Cover image for The Thief Lord
Title:
The Thief Lord
Author:
Funke, Cornelia Caroline.
Personal Author:
Uniform Title:
Herr der Diebe. English
Publication Information:
New York : Scholastic, 2002.

©2001
Physical Description:
349 pages : illustrations ; 22 cm
Summary:
Two brothers, having run away from the aunt who plans to adopt the younger one, are sought by a detective hired by their aunt, but they have found shelter with--and protection from--Venice's "Thief Lord."
Language:
English
Reading Level:
640 Lexile.
Program Information:
Accelerated Reader AR MG 4.8 13.0 63446.

Reading Counts RC 6-8 4.9 20 Quiz: 30871 Guided reading level: V.
Added Author:
ISBN:
9780439404372

9781606867846
Format :
Book

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Central Library J FICTION Juvenile Fiction Childrens Area
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Summary

Summary

An exciting, magical adventure set among the crumbling canals and ancient ruins of Venice, Italy.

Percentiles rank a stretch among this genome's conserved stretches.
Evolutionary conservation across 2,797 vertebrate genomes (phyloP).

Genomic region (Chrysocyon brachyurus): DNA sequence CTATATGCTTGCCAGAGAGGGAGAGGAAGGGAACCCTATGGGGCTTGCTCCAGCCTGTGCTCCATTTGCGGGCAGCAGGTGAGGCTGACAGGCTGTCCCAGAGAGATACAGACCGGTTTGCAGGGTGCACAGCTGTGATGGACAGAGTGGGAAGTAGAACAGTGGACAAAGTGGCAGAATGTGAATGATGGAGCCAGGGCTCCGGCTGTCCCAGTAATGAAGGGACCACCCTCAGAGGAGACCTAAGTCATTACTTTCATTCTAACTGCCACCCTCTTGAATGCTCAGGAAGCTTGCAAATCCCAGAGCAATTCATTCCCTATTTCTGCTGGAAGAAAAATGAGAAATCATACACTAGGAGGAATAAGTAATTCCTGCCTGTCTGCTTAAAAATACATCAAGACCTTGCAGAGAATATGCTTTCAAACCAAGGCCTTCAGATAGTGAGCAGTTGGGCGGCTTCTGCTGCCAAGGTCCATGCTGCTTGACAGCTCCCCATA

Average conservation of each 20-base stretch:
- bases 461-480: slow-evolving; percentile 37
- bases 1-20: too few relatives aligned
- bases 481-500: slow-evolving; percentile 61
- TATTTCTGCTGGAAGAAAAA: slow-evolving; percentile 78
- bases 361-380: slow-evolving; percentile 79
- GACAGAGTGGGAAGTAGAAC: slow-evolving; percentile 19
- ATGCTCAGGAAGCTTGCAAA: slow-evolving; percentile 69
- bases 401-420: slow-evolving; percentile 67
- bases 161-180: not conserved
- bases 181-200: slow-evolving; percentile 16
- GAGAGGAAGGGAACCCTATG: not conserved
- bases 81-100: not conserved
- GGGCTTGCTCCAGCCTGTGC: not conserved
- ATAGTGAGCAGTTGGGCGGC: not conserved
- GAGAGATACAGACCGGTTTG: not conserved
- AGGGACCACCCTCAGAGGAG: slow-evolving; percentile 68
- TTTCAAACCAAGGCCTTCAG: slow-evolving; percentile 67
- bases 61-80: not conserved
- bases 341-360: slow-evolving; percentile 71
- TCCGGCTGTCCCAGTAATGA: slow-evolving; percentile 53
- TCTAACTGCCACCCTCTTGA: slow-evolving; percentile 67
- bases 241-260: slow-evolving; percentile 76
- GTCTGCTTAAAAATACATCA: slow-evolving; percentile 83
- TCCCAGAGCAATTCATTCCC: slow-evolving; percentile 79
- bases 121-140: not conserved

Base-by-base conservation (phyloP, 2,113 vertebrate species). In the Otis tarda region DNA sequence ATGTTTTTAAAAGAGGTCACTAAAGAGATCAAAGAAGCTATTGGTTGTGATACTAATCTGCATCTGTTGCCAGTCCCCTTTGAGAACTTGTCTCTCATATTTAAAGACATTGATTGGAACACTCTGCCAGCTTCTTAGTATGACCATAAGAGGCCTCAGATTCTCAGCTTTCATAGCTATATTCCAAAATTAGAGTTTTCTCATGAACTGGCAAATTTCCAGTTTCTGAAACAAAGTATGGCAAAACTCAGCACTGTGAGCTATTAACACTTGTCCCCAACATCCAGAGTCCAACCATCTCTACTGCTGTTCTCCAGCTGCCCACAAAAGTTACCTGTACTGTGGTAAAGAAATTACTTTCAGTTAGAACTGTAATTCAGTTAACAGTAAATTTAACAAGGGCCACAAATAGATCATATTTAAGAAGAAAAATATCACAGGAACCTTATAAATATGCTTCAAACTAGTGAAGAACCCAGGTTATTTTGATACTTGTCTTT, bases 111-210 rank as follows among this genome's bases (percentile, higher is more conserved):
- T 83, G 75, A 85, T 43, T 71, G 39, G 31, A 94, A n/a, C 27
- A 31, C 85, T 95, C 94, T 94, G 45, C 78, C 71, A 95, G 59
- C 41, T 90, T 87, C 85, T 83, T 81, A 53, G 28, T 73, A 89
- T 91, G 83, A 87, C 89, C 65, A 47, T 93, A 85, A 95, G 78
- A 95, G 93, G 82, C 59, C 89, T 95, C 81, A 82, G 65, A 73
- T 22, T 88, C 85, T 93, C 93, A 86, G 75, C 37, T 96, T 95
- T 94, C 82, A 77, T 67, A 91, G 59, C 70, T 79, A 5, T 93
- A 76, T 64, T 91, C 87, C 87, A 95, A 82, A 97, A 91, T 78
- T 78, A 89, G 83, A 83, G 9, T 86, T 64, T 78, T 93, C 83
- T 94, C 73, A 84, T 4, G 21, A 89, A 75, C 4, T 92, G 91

Prosper and Bo are orphans on the run from their cruel aunt and uncle. The brothers decide to hide out in Venice, where they meet a mysterious character who calls himself the "Thief Lord." Brilliant and charismatic, the Thief Lord leads a ring of street children who dabble in petty crimes. Prosper and Bo relish being part of this colorful new family. But the Thief Lord has secrets of his own. And soon the boys are thrust into circumstances that will lead them, and readers, to a fantastic, spellbinding conclusion.


Author Notes

Author Cornelia Maria Funke was born in Dorsten, Germany on December 10, 1958. After graduating from the University of Hamburg, she worked as a social worker for three years. After completing a course in book illustration at the Hamburg State College of Design, she worked as a children's book illustrator and designed board games.

Her desire to draw magical worlds and her disappointment over the way some stories were written inspired her to write her own children's books. Her book, The Thief Lord, won the Mildred L. Batchelder Award for the best translated children's book of the year and the Book Sense Book of the Year Award. She has also received the Book Sense Children's Literature Award for Inkheart and Inkspell.